On my most recent visit to Laos these places were completely abandoned by tourists and now seemed to be catering for locals. Though that doesn’t mean a couple of rouge tourists may enter and end up costing them a lot more than expected.

Drugs are illegal in many countries in Southeast Asia and the penalties and certainly not worth the high.

having a beer over the river in vientiane scams in laos
having a beer over the river whilst in vientiane, the capital of laos

Other Important Things To Be Aware Of In Laos

These aren’t considered scams per se. They are everyday things which you should simply be aware of to save you money.

Bridge Tolls:

Some bridge tolls are official, others aren’t. Nevertheless no matter where you turn it can seem like they are constant. If you are taking a tuk-tuk somewhere as a tourist, likely the driver will insist you pay the toll.

Depending on whether you are on a motorbike, car, truck or even walking will depend on the amount the toll is. Of course, if you are returning in the same direction be prepared for another toll.

ATM Fees:

Seemingly nearly impossible to avoid, ATM fees can add up fast! This is especially true when backpacking Laos on a budget. Though, here in Laos, some ATMs charge a lot more than others. BCLE is the cheapest ATM to use with fixed fees throughout the country.

USD to LAK Conversions:

Lastly, just be careful when staying at hotels that list their prices in USD and convert it to LAK. Sometimes they will add an extra $20.00+ during converting the process and unless you are aware of the current rates you may not notice.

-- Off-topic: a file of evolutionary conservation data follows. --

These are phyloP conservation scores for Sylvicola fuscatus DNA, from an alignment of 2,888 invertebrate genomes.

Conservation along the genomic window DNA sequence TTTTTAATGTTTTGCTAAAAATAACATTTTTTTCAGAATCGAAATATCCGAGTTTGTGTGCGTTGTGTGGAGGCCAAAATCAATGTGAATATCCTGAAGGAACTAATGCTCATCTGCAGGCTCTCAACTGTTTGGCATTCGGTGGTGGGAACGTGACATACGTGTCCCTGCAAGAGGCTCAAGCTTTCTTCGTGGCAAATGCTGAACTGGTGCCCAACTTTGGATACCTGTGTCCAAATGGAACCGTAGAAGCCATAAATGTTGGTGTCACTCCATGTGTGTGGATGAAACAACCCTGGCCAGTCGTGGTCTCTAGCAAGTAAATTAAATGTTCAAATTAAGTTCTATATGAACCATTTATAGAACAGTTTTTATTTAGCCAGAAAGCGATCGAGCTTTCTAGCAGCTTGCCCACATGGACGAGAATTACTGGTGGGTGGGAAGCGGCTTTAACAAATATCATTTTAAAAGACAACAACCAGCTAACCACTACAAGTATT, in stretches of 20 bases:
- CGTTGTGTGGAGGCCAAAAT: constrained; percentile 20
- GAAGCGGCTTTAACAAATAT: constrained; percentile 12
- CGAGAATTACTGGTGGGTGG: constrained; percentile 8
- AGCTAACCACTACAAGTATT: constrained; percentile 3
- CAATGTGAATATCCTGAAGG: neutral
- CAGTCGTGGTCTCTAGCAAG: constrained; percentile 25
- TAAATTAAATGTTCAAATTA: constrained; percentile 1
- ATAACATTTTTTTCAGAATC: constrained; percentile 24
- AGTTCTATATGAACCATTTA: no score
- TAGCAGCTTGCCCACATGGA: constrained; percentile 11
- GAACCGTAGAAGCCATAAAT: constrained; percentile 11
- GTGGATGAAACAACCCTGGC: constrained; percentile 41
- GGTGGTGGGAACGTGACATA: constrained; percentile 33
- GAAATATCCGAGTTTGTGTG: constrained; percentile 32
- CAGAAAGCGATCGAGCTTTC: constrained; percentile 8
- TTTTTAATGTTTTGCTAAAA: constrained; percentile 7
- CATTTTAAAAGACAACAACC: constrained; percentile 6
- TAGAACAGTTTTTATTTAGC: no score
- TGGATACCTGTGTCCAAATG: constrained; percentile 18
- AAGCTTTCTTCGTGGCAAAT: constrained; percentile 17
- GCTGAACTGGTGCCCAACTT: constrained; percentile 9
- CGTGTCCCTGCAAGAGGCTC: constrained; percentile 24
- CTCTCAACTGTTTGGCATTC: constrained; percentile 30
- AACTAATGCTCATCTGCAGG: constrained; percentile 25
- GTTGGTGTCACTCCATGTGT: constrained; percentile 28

crossing the river connecting don det with mainland laos
taking a wooden ferry boat to transport our van across the river

How I Book Cheap Transport In Laos: 12Go Asia


Find out absolutely everything you need to know about common scams in Laos to help you keep safe. Learn about what to look out for, situations to avoid and more as I explain how to can have a scam free trip to Laos.

Disclaimer: This post contains affiliate links. So, if you click on it and purchase something, I get a small percentage at no extra cost to you. As always all opinions are my own and your support is much appreciated.

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4 thoughts on “Scams In Laos: READ BEFORE YOU VISIT

  1. Avatar for Vivov
    Vivov says:

    No reason not to come to the last poster, however, I wanted to inform you of a scam that’s rife over here that involves foreigners working with locals and officials if we could call them that. Basically some longer term foreigner Laos residents have found themselves pawned off to the police because they aleither got caught doing something they shouldn’t or they are just without any scruples. Foreigner befriends traveler. Arranges some weed or something a bit more designer for his new friend the traveller. Hi’s and bye’s and off he goes, little do you know that the door is coming off 15 mins after returning to your hostek or hotel. One police raid later, they then explain that you are looking at 5-10 years but can arrange your case for a certain amount and then you will either be deported and BB lack listed or not. (That’s what’s they tell you,) If this happens 99% of these victims are deported and added to the borders black list so be just as careful of long term foreigners in Laos as Laotian

  2. Avatar for Jenny
    Jenny says:

    Great blog, thank you for this. I went to Laos 10 years ago and wanted to know what the current scams were because I’m going again next week. This was very helpful.